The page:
Moreover, it has become increasingly difficult to imagine the United States using nuclear weapons to do anything but defend its homeland. It is hard, for example, to envision a U.S. president using nuclear weapons first, even if China invaded Taiwan or Russia overran Estonia. It is unrealistic to rely on a Cold War–era threat of strategic preemption to deter or defeat regional aggression by great-power adversaries.

For that reason, the relevance of the strategic nuclear balance between the great powers has diminished. Strategic nuclear superiority matters less in a world in which it is difficult to imagine the United States or another great power authorizing a preemptive first strike. China’s calculations toward Taiwan, for example, are unlikely to be decisively shaped by the United States’ significant strategic nuclear superiority. The balance, both quantitatively and qualitatively, of conventional military capabilities, especially those based on emerging technologies such as artificial intelligence, will shape strategic behavior far more than one side being better able than the other to limit damage or dominate the “escalation ladder” in a hypothetical strategic nuclear exchange.

Nevertheless, the primary goal of U.S. nuclear strategy should still be to maintain its secure second-strike survivability. Although a coordinated Chinese-Russian nuclear strategy, to say nothing of a combined nuclear attack, is highly improbable, it might make sense to prepare for such an unlikely scenario, if only as a form of insurance. As part of that effort, the United States should guard against China or Russia developing asymmetrical capabilities, ranging from hypersonics to artificial intelligence, that might threaten the survivability of the United States’ own strategic forces. This mission is far easier and less expensive than Cold War–inspired efforts to seek an elusive strategic nuclear advantage.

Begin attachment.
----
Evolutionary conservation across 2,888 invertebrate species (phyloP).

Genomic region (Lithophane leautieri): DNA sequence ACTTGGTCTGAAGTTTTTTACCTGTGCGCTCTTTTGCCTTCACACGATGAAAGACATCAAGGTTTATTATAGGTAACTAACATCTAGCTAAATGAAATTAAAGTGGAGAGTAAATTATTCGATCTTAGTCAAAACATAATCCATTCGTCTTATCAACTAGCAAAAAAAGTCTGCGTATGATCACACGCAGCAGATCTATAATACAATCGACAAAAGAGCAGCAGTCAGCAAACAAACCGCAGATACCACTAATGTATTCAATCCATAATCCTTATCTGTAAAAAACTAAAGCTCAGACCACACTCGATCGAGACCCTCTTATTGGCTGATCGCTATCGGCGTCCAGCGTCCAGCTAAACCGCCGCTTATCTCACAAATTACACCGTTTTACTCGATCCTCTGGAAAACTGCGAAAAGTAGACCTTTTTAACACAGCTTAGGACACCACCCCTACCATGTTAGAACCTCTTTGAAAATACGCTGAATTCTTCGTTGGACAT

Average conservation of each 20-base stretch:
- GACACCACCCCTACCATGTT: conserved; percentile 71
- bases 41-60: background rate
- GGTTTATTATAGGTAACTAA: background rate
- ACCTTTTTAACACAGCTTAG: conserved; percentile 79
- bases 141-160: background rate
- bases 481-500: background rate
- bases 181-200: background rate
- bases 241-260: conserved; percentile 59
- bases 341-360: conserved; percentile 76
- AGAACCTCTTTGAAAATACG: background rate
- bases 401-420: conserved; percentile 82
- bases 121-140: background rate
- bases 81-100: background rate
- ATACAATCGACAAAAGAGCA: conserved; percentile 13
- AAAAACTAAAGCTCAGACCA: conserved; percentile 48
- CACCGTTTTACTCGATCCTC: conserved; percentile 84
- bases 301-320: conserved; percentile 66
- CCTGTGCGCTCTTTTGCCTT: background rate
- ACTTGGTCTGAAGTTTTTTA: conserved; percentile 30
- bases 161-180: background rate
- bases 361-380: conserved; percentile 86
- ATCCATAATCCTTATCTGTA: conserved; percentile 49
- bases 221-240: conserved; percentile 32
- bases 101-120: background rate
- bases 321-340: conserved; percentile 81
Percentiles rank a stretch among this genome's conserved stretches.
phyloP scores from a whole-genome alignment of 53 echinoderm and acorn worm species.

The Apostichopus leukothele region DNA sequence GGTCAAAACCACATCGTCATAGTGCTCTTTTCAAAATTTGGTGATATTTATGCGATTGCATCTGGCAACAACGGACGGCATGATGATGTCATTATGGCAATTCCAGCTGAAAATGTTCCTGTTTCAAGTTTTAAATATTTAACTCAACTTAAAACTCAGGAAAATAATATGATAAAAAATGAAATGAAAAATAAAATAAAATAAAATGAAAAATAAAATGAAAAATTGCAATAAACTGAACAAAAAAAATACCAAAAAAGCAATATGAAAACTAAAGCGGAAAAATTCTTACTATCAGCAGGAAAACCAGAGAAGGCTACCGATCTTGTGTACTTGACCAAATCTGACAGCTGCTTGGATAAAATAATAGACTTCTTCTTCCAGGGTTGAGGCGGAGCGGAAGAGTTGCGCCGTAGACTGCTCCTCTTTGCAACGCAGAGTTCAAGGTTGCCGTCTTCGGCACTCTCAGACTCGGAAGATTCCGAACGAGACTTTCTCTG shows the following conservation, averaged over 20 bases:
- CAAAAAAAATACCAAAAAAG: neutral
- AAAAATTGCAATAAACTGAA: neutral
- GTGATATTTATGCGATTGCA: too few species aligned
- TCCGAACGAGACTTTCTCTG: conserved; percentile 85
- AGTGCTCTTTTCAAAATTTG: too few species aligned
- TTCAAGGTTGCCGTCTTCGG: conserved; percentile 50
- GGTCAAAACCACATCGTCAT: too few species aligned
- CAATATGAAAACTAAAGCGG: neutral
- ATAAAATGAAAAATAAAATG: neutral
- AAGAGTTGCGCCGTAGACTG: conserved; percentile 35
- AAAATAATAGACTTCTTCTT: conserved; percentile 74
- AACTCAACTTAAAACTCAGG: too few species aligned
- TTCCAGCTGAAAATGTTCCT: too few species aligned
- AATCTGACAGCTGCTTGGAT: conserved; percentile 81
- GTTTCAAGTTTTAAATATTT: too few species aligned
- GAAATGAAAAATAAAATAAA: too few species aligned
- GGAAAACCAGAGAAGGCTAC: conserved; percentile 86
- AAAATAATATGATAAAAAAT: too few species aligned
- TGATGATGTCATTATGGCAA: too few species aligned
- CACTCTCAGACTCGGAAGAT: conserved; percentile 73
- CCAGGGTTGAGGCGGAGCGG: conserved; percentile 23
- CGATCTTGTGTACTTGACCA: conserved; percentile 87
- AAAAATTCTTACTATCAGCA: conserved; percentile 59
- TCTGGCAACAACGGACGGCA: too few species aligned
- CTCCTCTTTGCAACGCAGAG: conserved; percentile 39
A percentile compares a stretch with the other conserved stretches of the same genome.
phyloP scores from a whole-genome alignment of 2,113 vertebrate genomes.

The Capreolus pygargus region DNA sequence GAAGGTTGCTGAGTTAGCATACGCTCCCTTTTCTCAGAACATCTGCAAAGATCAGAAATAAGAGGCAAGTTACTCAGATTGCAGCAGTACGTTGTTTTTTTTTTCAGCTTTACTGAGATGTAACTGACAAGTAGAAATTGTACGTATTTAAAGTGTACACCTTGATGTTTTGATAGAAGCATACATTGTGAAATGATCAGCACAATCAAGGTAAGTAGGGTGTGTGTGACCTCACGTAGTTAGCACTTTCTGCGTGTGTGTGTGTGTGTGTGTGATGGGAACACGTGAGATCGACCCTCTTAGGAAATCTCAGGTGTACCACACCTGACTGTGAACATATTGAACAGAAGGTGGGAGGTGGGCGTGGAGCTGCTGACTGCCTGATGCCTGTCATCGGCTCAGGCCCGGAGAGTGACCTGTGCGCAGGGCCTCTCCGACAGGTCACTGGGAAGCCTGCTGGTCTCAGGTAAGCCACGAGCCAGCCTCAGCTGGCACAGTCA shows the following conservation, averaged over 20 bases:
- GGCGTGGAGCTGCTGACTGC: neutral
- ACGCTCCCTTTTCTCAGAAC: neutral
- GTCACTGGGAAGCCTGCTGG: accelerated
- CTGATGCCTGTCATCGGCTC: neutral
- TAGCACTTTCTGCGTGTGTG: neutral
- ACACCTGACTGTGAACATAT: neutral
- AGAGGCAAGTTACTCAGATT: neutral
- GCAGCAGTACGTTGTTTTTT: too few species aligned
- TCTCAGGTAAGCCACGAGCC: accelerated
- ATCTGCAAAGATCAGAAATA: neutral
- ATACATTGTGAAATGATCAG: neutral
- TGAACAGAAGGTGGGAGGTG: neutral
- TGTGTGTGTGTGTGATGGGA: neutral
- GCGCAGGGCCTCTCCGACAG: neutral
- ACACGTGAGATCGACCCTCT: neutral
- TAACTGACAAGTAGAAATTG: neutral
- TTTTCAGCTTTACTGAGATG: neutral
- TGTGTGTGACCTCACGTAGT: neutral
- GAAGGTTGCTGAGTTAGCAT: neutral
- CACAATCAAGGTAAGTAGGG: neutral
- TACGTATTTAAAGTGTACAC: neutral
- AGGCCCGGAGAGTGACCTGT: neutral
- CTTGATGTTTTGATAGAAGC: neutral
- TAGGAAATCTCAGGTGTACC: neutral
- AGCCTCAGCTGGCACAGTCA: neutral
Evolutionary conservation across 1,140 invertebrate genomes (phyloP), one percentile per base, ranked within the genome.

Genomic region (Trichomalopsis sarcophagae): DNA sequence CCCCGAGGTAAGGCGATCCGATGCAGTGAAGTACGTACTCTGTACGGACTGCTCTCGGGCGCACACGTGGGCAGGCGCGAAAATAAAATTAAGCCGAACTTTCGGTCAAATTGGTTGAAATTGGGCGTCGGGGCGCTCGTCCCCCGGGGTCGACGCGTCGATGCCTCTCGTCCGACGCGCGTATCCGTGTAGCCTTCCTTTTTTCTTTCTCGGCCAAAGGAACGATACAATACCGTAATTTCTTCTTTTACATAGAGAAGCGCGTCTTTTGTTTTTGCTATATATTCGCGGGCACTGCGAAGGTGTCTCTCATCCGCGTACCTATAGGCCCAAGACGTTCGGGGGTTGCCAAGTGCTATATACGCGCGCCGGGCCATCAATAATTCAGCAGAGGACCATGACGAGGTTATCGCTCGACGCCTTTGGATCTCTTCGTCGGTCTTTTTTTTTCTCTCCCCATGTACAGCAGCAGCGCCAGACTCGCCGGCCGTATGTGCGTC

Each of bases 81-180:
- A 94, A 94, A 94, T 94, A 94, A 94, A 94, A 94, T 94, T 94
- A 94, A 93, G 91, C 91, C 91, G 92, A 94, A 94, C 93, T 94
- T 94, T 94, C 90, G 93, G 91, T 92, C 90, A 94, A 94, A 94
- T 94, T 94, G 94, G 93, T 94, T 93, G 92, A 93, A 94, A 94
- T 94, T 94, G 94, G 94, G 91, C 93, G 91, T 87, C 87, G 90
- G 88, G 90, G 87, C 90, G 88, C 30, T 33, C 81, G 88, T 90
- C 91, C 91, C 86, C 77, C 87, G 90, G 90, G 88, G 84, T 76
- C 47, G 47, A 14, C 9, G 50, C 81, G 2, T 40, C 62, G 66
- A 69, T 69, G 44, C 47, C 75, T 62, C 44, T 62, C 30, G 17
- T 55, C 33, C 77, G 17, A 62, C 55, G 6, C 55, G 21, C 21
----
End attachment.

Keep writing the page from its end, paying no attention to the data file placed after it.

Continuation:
Over time, the costs of conquest have risen dramatically, and the benefits have fallen.

In the years ahead, the United States will face at least three crucial questions regarding nuclear weapons. What role, if any, will nuclear weapons play against smaller, hostile nuclear states, such as North Korea and possibly Iran? How should Washington respond if a great power uses nuclear weapons at a substrategic or tactical level—for example, if Russia detonates a nuclear device for battlefield or demonstration purposes? Finally, what will become of extended nuclear deterrence in a world in which the United States acknowledges the futility of a strategic nuclear advantage?

Cold War postures or strategic forces would be of little use in any of these scenarios. If the United States sought to disable a rogue regime’s nuclear capability, deter or respond to the tactical use of nuclear weapons by a great power, or strengthen Washington’s commitment to defend an ally, it would be better to build and deploy powerful weapons whose use would be more credible and compelling. The demonstrated ability to repel a Chinese amphibious assault on Taiwan, for example, or a clear superiority in cyber-operations, artificial intelligence, and space capabilities would be more likely to reassure concerned allies and deter foes than improved nuclear counterforce systems.

Critics will respond that this stance could weaken extended deterrence. Neither the United States nor its allies are eager to concede the obvious—that Washington is unlikely to use nuclear weapons first or even at all, save as a response to an attack on the American homeland. Proclaiming doctrines that are clearly untrue, however, while investing in expensive strategic nuclear counterforce capabilities whose use is unimaginable can have a corrosive effect and both invite complacency and tempt adversaries. Over time, adversaries are more likely to be deterred and allies are more likely to be reassured by tools that Washington might actually use.

The United States could also reconsider its policies on allies acquiring nuclear weapons. Washington retains its desire to limit the spread of nuclear weapons and should work hard to prevent proliferation. Almost 80 years after World War II, however, nuclear acquisition by democratic allies such as Germany or Japan would be far less threatening than during the Cold War, when it could have torn apart the Western alliance or provoked a Soviet attack. A future world with, for example, a nuclear Australia, South Korea, Sweden, Turkey, or Vietnam would hardly be ideal for the United States. It would, however, be far worse for China and Russia.

The most important change Washington must make, however, is to its mindset. Cold War thinking about nuclear strategy has long outlasted the conflict itself. More than three decades into the post–Cold War era, policymakers have still not managed to fully update their view of the nuclear threats the United States faces and the proper way to deal with them. For the sake of U.S. national security and for the stability of the world, they need to pick up the pace.

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  • FRANCIS J. GAVIN is Giovanni Agnelli Distinguished Professor and Director of the Henry A. Kissinger Center for Global Affairs at Johns Hopkins University’s School of Advanced International Studies.